Whoever is harassing you may be threatened by your complaint against them and act out with retaliation instead of taking responsibility for their actions; aggressive action on your part can lead to immediate termination if they are unwilling to deal with it in another way, but once again, speaking up as soon as possible will help strengthen your case.
In cases like this it is extremely important to get an employment lawyer. They are seeking all kinds of damages for you and your employer.
If there’s no evidence of retaliatory behavior after you speak up about harassment, an employment lawyer could still help by filing a formal complaint on your behalf with the Equal Employment Opportunity Commission (EEOC) or Department of Fair Employment and Housing (DFEH). If the EEOC determines that there is reasonable cause to support your claims against your employer, they may file a lawsuit against them on behalf of you and other employees that were wrongfully harassed.
When searching for a lawyer it is best to find one within your state. For instance, being in Los Angeles you would naturally search for an employment lawyer Los Angeles firm. If you were in New York, it would be reasonable to look for an employment lawyer in New York. One factor is how big the firm is when considering selecting a lawyer. It may be that you wish to retain legal counsel on an ongoing basis and thus choose a firm that has multiple attorneys for your convenience.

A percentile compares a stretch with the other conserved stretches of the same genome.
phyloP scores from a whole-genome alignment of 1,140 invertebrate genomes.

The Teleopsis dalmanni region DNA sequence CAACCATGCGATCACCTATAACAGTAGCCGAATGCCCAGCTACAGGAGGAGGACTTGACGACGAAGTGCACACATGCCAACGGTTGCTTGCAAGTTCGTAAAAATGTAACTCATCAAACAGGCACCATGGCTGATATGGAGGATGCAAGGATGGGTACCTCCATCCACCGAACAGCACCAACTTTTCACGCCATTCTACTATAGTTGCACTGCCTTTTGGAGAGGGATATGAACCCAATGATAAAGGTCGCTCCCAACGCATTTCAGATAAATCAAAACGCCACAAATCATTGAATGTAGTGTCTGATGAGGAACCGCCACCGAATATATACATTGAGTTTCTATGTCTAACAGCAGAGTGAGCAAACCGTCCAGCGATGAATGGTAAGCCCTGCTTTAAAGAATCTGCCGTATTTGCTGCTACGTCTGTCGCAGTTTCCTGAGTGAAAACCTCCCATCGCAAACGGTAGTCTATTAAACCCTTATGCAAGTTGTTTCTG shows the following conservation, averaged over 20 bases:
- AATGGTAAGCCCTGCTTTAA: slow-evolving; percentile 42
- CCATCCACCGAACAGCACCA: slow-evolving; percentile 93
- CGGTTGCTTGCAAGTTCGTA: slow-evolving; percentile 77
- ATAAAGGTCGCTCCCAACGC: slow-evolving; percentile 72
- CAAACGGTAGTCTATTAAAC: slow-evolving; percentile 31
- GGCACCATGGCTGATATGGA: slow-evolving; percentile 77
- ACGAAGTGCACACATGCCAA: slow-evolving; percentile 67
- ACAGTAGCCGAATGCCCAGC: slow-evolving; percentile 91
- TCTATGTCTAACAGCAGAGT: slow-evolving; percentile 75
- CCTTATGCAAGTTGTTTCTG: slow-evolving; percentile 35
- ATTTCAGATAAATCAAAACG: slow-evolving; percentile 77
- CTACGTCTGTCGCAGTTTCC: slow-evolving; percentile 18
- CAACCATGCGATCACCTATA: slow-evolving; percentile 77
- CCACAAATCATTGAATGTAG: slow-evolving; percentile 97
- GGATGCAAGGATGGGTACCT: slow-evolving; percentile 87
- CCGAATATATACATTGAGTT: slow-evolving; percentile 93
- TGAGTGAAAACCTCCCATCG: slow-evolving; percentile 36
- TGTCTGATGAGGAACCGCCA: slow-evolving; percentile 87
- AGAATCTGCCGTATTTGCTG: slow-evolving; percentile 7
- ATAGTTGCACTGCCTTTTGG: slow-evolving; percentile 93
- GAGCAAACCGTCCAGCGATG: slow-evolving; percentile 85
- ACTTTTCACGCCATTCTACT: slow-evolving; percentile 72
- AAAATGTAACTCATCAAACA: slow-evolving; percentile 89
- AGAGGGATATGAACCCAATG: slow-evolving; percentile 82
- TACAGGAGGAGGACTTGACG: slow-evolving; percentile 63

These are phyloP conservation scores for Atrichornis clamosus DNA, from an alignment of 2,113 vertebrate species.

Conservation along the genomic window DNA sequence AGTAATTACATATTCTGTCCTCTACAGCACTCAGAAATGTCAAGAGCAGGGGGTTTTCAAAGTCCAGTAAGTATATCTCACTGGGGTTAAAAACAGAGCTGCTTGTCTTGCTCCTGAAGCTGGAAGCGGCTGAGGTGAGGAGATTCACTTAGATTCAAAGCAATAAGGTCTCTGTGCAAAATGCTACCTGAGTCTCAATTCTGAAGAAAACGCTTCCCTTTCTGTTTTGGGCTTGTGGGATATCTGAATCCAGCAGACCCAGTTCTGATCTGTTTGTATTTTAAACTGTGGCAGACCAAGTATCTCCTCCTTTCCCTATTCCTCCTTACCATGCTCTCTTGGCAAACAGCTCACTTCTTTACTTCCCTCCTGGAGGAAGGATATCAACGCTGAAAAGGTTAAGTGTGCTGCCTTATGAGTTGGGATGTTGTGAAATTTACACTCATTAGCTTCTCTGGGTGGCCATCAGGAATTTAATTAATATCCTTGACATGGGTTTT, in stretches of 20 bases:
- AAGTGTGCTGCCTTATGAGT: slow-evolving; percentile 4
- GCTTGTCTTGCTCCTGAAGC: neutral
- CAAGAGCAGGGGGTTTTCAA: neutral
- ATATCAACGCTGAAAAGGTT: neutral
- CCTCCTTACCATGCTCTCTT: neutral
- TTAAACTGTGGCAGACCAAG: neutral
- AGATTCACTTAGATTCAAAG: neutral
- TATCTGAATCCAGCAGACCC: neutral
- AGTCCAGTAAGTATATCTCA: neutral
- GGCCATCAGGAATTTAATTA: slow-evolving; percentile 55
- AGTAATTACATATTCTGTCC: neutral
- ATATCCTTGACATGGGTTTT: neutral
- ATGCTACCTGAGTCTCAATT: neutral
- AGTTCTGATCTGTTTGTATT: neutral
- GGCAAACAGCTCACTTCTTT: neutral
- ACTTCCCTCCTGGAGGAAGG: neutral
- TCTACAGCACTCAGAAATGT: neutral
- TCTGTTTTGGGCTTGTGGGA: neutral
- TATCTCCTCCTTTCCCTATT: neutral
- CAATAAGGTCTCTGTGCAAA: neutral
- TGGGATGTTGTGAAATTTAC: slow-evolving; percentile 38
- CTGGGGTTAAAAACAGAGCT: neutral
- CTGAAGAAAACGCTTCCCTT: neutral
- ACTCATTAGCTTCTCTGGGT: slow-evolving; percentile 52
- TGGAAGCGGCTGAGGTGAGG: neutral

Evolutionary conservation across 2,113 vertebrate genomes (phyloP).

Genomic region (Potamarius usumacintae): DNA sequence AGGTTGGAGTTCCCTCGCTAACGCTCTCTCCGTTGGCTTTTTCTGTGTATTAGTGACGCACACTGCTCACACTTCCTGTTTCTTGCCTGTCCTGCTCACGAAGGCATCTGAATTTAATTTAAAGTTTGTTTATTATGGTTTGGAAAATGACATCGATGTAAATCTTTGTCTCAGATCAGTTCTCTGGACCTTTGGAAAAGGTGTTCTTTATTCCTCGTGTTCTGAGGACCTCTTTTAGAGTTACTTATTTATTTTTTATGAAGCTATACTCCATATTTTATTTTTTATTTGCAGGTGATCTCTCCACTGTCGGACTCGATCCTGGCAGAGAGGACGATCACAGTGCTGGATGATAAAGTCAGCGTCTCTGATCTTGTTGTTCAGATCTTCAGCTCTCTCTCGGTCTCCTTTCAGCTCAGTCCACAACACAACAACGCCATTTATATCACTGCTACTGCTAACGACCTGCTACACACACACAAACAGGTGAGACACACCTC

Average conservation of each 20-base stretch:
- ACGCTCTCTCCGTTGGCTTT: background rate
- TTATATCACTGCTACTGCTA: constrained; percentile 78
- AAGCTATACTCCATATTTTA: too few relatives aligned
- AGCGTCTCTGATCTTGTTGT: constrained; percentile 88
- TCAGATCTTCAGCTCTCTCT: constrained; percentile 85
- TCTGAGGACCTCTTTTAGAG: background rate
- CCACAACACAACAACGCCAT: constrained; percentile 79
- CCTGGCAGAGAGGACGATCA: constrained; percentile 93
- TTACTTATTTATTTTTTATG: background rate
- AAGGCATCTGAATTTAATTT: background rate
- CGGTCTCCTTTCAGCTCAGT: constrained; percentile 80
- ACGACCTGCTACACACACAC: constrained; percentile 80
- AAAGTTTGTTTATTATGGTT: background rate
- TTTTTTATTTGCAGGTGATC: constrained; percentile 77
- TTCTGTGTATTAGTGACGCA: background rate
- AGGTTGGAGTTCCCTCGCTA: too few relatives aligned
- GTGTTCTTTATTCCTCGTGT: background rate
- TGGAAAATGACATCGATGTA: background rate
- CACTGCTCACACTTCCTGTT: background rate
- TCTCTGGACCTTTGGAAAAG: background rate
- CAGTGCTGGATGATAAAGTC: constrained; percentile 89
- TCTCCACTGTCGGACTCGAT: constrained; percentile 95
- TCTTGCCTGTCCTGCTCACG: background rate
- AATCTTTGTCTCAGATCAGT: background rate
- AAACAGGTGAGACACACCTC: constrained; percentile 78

On the other hand, there are times when one wants an attorney who specializes in certain types of cases; thus, you might want to choose a small practice where your case will receive individual attention. Moreover, if money is an issue (most cases are not handled pro bono), you would also want to find out about any attorneys’ fees before signing any contracts with law firms. If the rates seem too high for your budget,
At this point, if nothing changes in terms of how they’re handling the situation at work, then it is appropriate to consider taking legal action by filing a lawsuit against them for failure to take proper corrective action.
Being subjected to any type of harassment at work can be damaging to your mental health, and it can also interfere with your ability to perform well. Being fired as a result of reporting the harassment is illegal, as is retaliatory behavior against you for filing complaints with the EEOC or DFEH – so there is recourse available even if they don’t fire you.
If the employer is unresponsive and continues not taking action against harassment in the workplace necessary, then an employment lawyer who specializes in this field may be able to help by filing a discrimination suit on your behalf. Through speaking with one immediately, you’ll have more time to collect evidence that could support your claim(s) and will strengthen your case moving forward.